Some might say I’m naïve in thinking this way, but I will go back to what I wrote before about questioning existing knowledge and practices. It’s not healthy simply to assume that what we do is right, because it’s been that way for as long as we can remember.
The biggest thing we need to shift in education is a mindset. We need to develop a way of doing things that takes us out of our comfort zones, stretches us, but ultimately continues to make us better as teachers, school leaders and educators. This sort of an environment is what we try to create for our pupils, so is it not counter-intuitive that, for many teachers, this is the opposite of our ‘learning’ experience?
Developing that sense of professional challenge means sometimes accepting that there might be a better way. That is undeniably hard, in a world where we all have egos and reputations to protect. But it can only be good for our pupils and their outcomes. Let’s face it, that’s what we are here in education for.
CPD stands for Continuing Professional Development. That, by its very nature, means it is continuing – sustained over time. This isn’t something most schools are accustomed to; nor is it something they’re particularly set up to do. But that needs to change.
When Jonathan referred to that scale-up triangle, what I think he was basing it on was the INSET model, where an expert comes in and ‘sorts out’ assessment, for example, in a day.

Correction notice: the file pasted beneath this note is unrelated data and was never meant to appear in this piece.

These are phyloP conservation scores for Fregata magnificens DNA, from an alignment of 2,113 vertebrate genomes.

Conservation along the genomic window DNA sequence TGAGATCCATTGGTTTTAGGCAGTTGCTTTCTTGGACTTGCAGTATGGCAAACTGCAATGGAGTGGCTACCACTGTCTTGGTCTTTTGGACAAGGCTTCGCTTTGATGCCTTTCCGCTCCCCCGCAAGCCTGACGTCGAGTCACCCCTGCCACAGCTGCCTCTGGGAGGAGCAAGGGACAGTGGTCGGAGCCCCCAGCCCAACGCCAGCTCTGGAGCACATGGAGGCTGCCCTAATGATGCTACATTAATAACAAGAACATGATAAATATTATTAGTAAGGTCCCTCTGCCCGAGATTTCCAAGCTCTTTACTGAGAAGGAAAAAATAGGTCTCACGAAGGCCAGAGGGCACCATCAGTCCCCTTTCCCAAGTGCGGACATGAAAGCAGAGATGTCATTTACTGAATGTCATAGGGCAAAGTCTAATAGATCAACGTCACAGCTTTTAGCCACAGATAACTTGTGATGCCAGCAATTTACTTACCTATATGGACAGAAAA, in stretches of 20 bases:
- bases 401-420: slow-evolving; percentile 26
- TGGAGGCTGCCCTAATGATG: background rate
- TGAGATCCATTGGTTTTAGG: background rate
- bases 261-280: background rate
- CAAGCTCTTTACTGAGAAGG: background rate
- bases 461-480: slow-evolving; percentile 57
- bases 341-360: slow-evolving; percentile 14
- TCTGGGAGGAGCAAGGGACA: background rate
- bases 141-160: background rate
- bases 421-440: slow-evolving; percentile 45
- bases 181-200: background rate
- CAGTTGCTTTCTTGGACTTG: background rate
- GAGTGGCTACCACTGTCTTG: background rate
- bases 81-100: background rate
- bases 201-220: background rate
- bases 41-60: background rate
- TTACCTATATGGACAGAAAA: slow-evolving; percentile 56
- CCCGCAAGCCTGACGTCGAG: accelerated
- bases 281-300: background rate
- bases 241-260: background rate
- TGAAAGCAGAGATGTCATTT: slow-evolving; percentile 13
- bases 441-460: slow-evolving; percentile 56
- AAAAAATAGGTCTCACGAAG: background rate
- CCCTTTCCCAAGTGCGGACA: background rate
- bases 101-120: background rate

First off, that is simply impossible to achieve. According to all the evidence on teacher professional development, that day is likely to have no impact on practice back in the real world. We wouldn’t take a group of year 9 maths students and do a day on algebra, then expect them to have it sussed. So why should we expect that of ourselves?
INSET sessions do have a place, but, as the title of this blog reads, education can do better.
A new way of thinking
The focus of our work is not to meet all three sides of Professor Sharples’ triangle – that would seem a fruitless endeavour. Rather, we focus on solving real problems in the education system, based on the best available evidence. We believe – as do others, in schools just like yours, worldwide – that we are leading a new way of thinking about effective and truly continuing professional development in schools.
This currently manifests itself in our Assessment Lead Programme, which has recently been named a BETT award finalist in the category “Whole-school aids for teaching, learning and assessment”. ALP is just the start of things to come, but it directly speaks to not one, not two, but all three of Jonathan’s sides:
- It is incredibly rigorous. Read this blog post to see just how robustly ALP is founded in evidence – not just on assessment, but also in the way the programme is structured to foster teacher professional development and to change practice.
- It is built to be scalable. The programme builds towards participants creating an evidence-based school assessment system. We support and guide teachers to enact whole-school change in a sustained and sustainable way.
- It is cheap. ALP costs £1,200 for a year for a school. You may say, well, £1,200 isn’t cheap. On face value, perhaps it isn’t, but let’s compare it to just one day of in-house training on assessment – in terms of cost, but also in terms of value and long-term impact on practice.
|Assessment Lead Programme||One in-service training day on assessment|